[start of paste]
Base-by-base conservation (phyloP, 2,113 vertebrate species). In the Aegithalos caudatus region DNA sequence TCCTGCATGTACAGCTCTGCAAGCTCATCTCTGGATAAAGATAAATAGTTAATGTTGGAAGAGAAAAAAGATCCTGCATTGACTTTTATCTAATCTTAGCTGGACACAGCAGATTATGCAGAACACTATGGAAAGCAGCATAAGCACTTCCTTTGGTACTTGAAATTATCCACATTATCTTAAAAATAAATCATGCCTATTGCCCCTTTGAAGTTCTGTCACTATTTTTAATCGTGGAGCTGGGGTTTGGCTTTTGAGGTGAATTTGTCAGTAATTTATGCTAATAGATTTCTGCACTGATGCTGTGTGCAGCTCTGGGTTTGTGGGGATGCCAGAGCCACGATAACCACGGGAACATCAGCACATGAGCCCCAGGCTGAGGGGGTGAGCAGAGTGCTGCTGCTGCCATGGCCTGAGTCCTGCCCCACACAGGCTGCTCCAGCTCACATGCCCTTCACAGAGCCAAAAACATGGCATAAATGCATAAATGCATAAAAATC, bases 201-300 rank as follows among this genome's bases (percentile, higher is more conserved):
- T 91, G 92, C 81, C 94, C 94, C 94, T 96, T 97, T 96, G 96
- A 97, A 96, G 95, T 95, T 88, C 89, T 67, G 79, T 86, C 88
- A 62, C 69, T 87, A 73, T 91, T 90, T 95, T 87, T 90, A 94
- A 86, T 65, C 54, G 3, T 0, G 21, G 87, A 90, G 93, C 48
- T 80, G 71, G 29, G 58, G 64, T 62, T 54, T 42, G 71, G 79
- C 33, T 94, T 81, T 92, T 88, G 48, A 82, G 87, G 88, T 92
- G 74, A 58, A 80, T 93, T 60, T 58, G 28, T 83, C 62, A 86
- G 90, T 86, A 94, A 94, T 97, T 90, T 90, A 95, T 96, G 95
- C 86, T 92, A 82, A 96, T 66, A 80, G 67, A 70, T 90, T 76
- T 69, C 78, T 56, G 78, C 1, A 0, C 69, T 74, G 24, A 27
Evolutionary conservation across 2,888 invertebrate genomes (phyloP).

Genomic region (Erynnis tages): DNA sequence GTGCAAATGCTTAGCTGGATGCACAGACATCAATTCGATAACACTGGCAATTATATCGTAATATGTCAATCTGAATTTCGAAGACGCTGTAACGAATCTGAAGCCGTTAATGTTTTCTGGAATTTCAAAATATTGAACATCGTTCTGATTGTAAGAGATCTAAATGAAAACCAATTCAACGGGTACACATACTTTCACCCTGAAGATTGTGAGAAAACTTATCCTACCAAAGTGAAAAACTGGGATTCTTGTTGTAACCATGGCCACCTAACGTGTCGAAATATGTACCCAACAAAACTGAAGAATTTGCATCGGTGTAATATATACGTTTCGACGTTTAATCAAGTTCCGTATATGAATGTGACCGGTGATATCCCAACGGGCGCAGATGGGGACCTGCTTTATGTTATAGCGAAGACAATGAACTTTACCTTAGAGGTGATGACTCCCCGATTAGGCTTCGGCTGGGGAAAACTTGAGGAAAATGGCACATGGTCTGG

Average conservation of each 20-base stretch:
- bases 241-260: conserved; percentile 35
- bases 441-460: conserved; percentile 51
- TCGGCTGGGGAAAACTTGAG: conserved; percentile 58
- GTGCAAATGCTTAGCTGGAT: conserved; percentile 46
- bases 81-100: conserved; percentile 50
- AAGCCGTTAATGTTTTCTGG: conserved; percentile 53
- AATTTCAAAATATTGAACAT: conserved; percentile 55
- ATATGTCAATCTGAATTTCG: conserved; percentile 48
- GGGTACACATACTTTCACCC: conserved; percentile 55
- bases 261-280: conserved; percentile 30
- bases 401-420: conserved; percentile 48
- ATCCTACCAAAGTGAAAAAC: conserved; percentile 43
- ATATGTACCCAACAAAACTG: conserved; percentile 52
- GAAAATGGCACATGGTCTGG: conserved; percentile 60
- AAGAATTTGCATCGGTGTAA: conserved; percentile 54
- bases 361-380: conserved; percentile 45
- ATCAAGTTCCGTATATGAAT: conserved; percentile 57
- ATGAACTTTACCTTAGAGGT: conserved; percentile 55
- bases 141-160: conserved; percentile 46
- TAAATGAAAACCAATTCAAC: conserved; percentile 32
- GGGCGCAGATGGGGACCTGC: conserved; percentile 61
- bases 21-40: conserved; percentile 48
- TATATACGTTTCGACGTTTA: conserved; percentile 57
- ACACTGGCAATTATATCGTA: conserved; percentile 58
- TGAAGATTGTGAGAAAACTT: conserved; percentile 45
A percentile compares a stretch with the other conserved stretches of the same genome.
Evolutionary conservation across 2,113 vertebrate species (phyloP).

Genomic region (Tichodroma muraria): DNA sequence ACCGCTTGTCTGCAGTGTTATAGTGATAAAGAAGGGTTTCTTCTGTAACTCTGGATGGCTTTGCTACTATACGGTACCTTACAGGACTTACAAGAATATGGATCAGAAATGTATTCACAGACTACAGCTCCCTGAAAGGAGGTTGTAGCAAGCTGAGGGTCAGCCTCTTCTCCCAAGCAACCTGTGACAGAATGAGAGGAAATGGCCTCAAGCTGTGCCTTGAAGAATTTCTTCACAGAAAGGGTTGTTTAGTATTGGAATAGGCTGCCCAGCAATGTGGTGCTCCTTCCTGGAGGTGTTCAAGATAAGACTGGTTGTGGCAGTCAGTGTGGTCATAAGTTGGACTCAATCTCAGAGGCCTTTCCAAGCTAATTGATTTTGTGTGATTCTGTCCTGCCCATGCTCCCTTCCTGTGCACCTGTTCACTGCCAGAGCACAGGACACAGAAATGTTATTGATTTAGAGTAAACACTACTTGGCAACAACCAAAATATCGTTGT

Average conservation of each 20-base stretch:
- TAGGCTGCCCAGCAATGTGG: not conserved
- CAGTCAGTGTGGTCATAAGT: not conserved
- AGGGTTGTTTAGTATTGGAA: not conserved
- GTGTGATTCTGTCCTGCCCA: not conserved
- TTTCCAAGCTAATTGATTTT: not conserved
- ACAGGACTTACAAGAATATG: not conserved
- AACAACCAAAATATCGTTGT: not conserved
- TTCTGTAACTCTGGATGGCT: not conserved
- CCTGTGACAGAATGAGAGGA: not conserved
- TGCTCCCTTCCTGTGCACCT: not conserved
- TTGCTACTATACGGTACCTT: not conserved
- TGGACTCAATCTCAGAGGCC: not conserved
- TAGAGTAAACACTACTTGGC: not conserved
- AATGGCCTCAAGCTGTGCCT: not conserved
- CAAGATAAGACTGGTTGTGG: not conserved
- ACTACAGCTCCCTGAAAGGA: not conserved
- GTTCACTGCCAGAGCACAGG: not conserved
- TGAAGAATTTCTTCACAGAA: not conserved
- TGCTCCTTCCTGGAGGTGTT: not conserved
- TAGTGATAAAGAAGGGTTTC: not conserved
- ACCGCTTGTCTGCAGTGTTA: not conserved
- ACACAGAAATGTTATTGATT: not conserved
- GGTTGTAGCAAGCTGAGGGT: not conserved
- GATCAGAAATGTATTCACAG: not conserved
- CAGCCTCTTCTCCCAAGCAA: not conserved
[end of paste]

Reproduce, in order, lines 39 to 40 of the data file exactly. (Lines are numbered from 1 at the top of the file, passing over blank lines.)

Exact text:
- TGAAGATTGTGAGAAAACTT: conserved; percentile 45
A percentile compares a stretch with the other conserved stretches of the same genome.